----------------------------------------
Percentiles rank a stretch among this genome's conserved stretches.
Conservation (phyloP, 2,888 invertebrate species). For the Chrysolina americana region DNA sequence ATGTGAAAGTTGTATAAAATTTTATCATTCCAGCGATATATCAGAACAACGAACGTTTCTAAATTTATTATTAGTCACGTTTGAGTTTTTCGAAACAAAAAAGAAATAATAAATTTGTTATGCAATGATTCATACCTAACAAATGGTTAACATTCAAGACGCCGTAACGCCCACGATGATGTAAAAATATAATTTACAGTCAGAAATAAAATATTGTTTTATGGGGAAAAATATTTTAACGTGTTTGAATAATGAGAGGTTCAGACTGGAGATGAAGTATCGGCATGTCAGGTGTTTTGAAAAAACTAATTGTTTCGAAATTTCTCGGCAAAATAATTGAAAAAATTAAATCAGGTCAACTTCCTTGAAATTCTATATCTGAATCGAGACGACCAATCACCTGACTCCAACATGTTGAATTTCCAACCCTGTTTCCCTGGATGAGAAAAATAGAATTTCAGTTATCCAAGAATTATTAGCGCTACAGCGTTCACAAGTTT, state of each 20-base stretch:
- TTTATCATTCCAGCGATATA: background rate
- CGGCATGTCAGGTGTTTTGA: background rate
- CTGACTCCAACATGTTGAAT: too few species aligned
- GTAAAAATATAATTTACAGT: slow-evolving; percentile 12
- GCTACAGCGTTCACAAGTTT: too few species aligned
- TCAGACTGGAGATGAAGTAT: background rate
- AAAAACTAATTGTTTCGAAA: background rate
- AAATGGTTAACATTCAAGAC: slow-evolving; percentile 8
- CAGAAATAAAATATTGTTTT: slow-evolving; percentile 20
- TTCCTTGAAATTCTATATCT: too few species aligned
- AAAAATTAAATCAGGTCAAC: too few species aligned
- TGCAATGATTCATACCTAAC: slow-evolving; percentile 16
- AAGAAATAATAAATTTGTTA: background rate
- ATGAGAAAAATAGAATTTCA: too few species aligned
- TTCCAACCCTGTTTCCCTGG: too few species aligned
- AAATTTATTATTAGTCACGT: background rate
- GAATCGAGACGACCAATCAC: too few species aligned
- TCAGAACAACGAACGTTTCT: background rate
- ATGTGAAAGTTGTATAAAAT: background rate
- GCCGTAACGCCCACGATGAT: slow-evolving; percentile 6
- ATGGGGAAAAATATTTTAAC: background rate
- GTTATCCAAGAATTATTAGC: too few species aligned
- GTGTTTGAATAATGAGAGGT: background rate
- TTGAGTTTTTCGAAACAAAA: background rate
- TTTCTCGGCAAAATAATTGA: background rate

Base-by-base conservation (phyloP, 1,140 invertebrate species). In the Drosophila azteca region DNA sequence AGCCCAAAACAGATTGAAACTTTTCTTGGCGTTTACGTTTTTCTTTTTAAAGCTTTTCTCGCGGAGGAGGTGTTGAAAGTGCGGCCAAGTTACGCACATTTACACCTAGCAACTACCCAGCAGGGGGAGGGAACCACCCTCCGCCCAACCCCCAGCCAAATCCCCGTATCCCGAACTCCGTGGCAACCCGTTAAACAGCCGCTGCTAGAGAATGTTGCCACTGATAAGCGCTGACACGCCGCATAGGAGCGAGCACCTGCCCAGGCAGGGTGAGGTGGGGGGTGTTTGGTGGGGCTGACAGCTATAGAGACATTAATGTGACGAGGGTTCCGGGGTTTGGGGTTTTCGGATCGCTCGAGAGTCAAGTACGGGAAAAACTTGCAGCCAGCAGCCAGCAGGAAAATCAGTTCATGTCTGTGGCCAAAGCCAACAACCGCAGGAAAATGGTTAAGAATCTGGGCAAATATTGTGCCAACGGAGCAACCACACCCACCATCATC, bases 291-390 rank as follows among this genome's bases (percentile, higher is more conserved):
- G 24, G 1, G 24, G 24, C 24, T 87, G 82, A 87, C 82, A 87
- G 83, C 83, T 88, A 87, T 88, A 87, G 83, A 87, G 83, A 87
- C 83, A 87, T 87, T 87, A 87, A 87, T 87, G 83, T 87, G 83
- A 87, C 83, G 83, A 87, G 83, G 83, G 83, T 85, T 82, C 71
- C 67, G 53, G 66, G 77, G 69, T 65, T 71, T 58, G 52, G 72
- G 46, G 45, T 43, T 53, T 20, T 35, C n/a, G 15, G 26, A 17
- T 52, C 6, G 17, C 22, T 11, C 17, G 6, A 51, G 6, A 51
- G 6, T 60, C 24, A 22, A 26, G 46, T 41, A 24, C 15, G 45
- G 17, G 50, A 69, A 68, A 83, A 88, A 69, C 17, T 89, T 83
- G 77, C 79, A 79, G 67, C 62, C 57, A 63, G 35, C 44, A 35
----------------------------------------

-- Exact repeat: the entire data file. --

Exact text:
Percentiles rank a stretch among this genome's conserved stretches.
Conservation (phyloP, 2,888 invertebrate species). For the Chrysolina americana region DNA sequence ATGTGAAAGTTGTATAAAATTTTATCATTCCAGCGATATATCAGAACAACGAACGTTTCTAAATTTATTATTAGTCACGTTTGAGTTTTTCGAAACAAAAAAGAAATAATAAATTTGTTATGCAATGATTCATACCTAACAAATGGTTAACATTCAAGACGCCGTAACGCCCACGATGATGTAAAAATATAATTTACAGTCAGAAATAAAATATTGTTTTATGGGGAAAAATATTTTAACGTGTTTGAATAATGAGAGGTTCAGACTGGAGATGAAGTATCGGCATGTCAGGTGTTTTGAAAAAACTAATTGTTTCGAAATTTCTCGGCAAAATAATTGAAAAAATTAAATCAGGTCAACTTCCTTGAAATTCTATATCTGAATCGAGACGACCAATCACCTGACTCCAACATGTTGAATTTCCAACCCTGTTTCCCTGGATGAGAAAAATAGAATTTCAGTTATCCAAGAATTATTAGCGCTACAGCGTTCACAAGTTT, state of each 20-base stretch:
- TTTATCATTCCAGCGATATA: background rate
- CGGCATGTCAGGTGTTTTGA: background rate
- CTGACTCCAACATGTTGAAT: too few species aligned
- GTAAAAATATAATTTACAGT: slow-evolving; percentile 12
- GCTACAGCGTTCACAAGTTT: too few species aligned
- TCAGACTGGAGATGAAGTAT: background rate
- AAAAACTAATTGTTTCGAAA: background rate
- AAATGGTTAACATTCAAGAC: slow-evolving; percentile 8
- CAGAAATAAAATATTGTTTT: slow-evolving; percentile 20
- TTCCTTGAAATTCTATATCT: too few species aligned
- AAAAATTAAATCAGGTCAAC: too few species aligned
- TGCAATGATTCATACCTAAC: slow-evolving; percentile 16
- AAGAAATAATAAATTTGTTA: background rate
- ATGAGAAAAATAGAATTTCA: too few species aligned
- TTCCAACCCTGTTTCCCTGG: too few species aligned
- AAATTTATTATTAGTCACGT: background rate
- GAATCGAGACGACCAATCAC: too few species aligned
- TCAGAACAACGAACGTTTCT: background rate
- ATGTGAAAGTTGTATAAAAT: background rate
- GCCGTAACGCCCACGATGAT: slow-evolving; percentile 6
- ATGGGGAAAAATATTTTAAC: background rate
- GTTATCCAAGAATTATTAGC: too few species aligned
- GTGTTTGAATAATGAGAGGT: background rate
- TTGAGTTTTTCGAAACAAAA: background rate
- TTTCTCGGCAAAATAATTGA: background rate

Base-by-base conservation (phyloP, 1,140 invertebrate species). In the Drosophila azteca region DNA sequence AGCCCAAAACAGATTGAAACTTTTCTTGGCGTTTACGTTTTTCTTTTTAAAGCTTTTCTCGCGGAGGAGGTGTTGAAAGTGCGGCCAAGTTACGCACATTTACACCTAGCAACTACCCAGCAGGGGGAGGGAACCACCCTCCGCCCAACCCCCAGCCAAATCCCCGTATCCCGAACTCCGTGGCAACCCGTTAAACAGCCGCTGCTAGAGAATGTTGCCACTGATAAGCGCTGACACGCCGCATAGGAGCGAGCACCTGCCCAGGCAGGGTGAGGTGGGGGGTGTTTGGTGGGGCTGACAGCTATAGAGACATTAATGTGACGAGGGTTCCGGGGTTTGGGGTTTTCGGATCGCTCGAGAGTCAAGTACGGGAAAAACTTGCAGCCAGCAGCCAGCAGGAAAATCAGTTCATGTCTGTGGCCAAAGCCAACAACCGCAGGAAAATGGTTAAGAATCTGGGCAAATATTGTGCCAACGGAGCAACCACACCCACCATCATC, bases 291-390 rank as follows among this genome's bases (percentile, higher is more conserved):
- G 24, G 1, G 24, G 24, C 24, T 87, G 82, A 87, C 82, A 87
- G 83, C 83, T 88, A 87, T 88, A 87, G 83, A 87, G 83, A 87
- C 83, A 87, T 87, T 87, A 87, A 87, T 87, G 83, T 87, G 83
- A 87, C 83, G 83, A 87, G 83, G 83, G 83, T 85, T 82, C 71
- C 67, G 53, G 66, G 77, G 69, T 65, T 71, T 58, G 52, G 72
- G 46, G 45, T 43, T 53, T 20, T 35, C n/a, G 15, G 26, A 17
- T 52, C 6, G 17, C 22, T 11, C 17, G 6, A 51, G 6, A 51
- G 6, T 60, C 24, A 22, A 26, G 46, T 41, A 24, C 15, G 45
- G 17, G 50, A 69, A 68, A 83, A 88, A 69, C 17, T 89, T 83
- G 77, C 79, A 79, G 67, C 62, C 57, A 63, G 35, C 44, A 35